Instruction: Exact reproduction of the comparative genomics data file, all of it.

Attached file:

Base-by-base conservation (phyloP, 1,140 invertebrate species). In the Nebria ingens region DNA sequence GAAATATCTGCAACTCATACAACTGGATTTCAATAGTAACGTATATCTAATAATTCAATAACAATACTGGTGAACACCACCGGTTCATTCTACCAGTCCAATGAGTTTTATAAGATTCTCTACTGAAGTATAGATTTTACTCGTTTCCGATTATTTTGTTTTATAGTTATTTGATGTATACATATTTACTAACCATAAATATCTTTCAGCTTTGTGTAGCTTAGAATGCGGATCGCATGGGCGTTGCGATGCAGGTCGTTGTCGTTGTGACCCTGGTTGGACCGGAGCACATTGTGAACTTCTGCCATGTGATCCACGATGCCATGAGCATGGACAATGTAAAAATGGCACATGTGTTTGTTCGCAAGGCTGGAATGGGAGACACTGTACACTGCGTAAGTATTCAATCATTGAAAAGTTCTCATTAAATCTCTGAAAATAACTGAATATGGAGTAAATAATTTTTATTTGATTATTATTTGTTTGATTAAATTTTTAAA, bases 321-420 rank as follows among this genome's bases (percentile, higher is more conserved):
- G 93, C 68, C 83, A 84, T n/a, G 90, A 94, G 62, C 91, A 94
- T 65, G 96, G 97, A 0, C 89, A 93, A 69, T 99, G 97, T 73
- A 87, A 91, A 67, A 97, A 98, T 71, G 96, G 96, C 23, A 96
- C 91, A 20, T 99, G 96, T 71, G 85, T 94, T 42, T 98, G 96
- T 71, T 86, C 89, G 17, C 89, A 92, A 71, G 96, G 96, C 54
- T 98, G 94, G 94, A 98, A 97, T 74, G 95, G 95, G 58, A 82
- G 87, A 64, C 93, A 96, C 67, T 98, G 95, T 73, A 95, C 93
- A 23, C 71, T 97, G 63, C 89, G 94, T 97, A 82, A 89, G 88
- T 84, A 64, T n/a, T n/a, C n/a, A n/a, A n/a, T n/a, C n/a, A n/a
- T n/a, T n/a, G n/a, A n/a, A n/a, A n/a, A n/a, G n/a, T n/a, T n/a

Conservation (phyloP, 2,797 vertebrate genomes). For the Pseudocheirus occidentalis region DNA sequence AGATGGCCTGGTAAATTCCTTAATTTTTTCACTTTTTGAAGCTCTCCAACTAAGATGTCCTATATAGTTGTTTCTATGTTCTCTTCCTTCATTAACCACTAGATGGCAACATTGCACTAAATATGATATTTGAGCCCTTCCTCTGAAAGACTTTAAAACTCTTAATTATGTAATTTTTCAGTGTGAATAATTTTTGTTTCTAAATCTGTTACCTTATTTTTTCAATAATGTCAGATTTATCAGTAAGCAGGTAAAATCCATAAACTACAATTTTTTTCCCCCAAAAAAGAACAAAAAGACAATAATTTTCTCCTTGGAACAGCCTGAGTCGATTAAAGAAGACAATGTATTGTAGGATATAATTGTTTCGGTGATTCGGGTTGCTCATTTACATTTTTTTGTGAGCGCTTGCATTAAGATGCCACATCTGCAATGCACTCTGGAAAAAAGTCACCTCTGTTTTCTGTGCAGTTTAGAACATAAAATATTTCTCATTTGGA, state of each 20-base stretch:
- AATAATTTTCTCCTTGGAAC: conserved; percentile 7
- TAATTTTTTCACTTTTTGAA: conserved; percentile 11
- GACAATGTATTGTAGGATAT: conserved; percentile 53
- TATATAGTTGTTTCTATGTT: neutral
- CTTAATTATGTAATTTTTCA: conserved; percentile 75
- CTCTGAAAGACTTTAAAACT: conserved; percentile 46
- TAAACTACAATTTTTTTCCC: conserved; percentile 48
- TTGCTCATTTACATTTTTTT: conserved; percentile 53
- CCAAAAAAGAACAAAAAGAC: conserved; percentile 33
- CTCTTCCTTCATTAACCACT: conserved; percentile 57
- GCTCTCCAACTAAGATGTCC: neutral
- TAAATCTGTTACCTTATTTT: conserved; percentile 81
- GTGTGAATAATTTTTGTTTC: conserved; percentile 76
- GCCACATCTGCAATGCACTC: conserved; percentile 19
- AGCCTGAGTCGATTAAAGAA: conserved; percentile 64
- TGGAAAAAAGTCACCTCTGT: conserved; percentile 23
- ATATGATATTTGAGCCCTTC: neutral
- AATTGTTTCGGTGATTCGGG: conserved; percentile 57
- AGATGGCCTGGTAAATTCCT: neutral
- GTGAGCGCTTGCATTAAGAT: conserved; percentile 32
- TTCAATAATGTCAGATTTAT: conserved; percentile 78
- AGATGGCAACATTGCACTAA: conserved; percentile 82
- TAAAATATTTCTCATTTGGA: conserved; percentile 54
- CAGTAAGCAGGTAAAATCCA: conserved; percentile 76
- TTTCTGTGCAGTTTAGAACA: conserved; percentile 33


Base-by-base conservation (phyloP, 1,140 invertebrate species). In the Nebria ingens region DNA sequence GAAATATCTGCAACTCATACAACTGGATTTCAATAGTAACGTATATCTAATAATTCAATAACAATACTGGTGAACACCACCGGTTCATTCTACCAGTCCAATGAGTTTTATAAGATTCTCTACTGAAGTATAGATTTTACTCGTTTCCGATTATTTTGTTTTATAGTTATTTGATGTATACATATTTACTAACCATAAATATCTTTCAGCTTTGTGTAGCTTAGAATGCGGATCGCATGGGCGTTGCGATGCAGGTCGTTGTCGTTGTGACCCTGGTTGGACCGGAGCACATTGTGAACTTCTGCCATGTGATCCACGATGCCATGAGCATGGACAATGTAAAAATGGCACATGTGTTTGTTCGCAAGGCTGGAATGGGAGACACTGTACACTGCGTAAGTATTCAATCATTGAAAAGTTCTCATTAAATCTCTGAAAATAACTGAATATGGAGTAAATAATTTTTATTTGATTATTATTTGTTTGATTAAATTTTTAAA, bases 321-420 rank as follows among this genome's bases (percentile, higher is more conserved):
- G 93, C 68, C 83, A 84, T n/a, G 90, A 94, G 62, C 91, A 94
- T 65, G 96, G 97, A 0, C 89, A 93, A 69, T 99, G 97, T 73
- A 87, A 91, A 67, A 97, A 98, T 71, G 96, G 96, C 23, A 96
- C 91, A 20, T 99, G 96, T 71, G 85, T 94, T 42, T 98, G 96
- T 71, T 86, C 89, G 17, C 89, A 92, A 71, G 96, G 96, C 54
- T 98, G 94, G 94, A 98, A 97, T 74, G 95, G 95, G 58, A 82
- G 87, A 64, C 93, A 96, C 67, T 98, G 95, T 73, A 95, C 93
- A 23, C 71, T 97, G 63, C 89, G 94, T 97, A 82, A 89, G 88
- T 84, A 64, T n/a, T n/a, C n/a, A n/a, A n/a, T n/a, C n/a, A n/a
- T n/a, T n/a, G n/a, A n/a, A n/a, A n/a, A n/a, G n/a, T n/a, T n/a

Conservation (phyloP, 2,797 vertebrate genomes). For the Pseudocheirus occidentalis region DNA sequence AGATGGCCTGGTAAATTCCTTAATTTTTTCACTTTTTGAAGCTCTCCAACTAAGATGTCCTATATAGTTGTTTCTATGTTCTCTTCCTTCATTAACCACTAGATGGCAACATTGCACTAAATATGATATTTGAGCCCTTCCTCTGAAAGACTTTAAAACTCTTAATTATGTAATTTTTCAGTGTGAATAATTTTTGTTTCTAAATCTGTTACCTTATTTTTTCAATAATGTCAGATTTATCAGTAAGCAGGTAAAATCCATAAACTACAATTTTTTTCCCCCAAAAAAGAACAAAAAGACAATAATTTTCTCCTTGGAACAGCCTGAGTCGATTAAAGAAGACAATGTATTGTAGGATATAATTGTTTCGGTGATTCGGGTTGCTCATTTACATTTTTTTGTGAGCGCTTGCATTAAGATGCCACATCTGCAATGCACTCTGGAAAAAAGTCACCTCTGTTTTCTGTGCAGTTTAGAACATAAAATATTTCTCATTTGGA, state of each 20-base stretch:
- AATAATTTTCTCCTTGGAAC: conserved; percentile 7
- TAATTTTTTCACTTTTTGAA: conserved; percentile 11
- GACAATGTATTGTAGGATAT: conserved; percentile 53
- TATATAGTTGTTTCTATGTT: neutral
- CTTAATTATGTAATTTTTCA: conserved; percentile 75
- CTCTGAAAGACTTTAAAACT: conserved; percentile 46
- TAAACTACAATTTTTTTCCC: conserved; percentile 48
- TTGCTCATTTACATTTTTTT: conserved; percentile 53
- CCAAAAAAGAACAAAAAGAC: conserved; percentile 33
- CTCTTCCTTCATTAACCACT: conserved; percentile 57
- GCTCTCCAACTAAGATGTCC: neutral
- TAAATCTGTTACCTTATTTT: conserved; percentile 81
- GTGTGAATAATTTTTGTTTC: conserved; percentile 76
- GCCACATCTGCAATGCACTC: conserved; percentile 19
- AGCCTGAGTCGATTAAAGAA: conserved; percentile 64
- TGGAAAAAAGTCACCTCTGT: conserved; percentile 23
- ATATGATATTTGAGCCCTTC: neutral
- AATTGTTTCGGTGATTCGGG: conserved; percentile 57
- AGATGGCCTGGTAAATTCCT: neutral
- GTGAGCGCTTGCATTAAGAT: conserved; percentile 32
- TTCAATAATGTCAGATTTAT: conserved; percentile 78
- AGATGGCAACATTGCACTAA: conserved; percentile 82
- TAAAATATTTCTCATTTGGA: conserved; percentile 54
- CAGTAAGCAGGTAAAATCCA: conserved; percentile 76
- TTTCTGTGCAGTTTAGAACA: conserved; percentile 33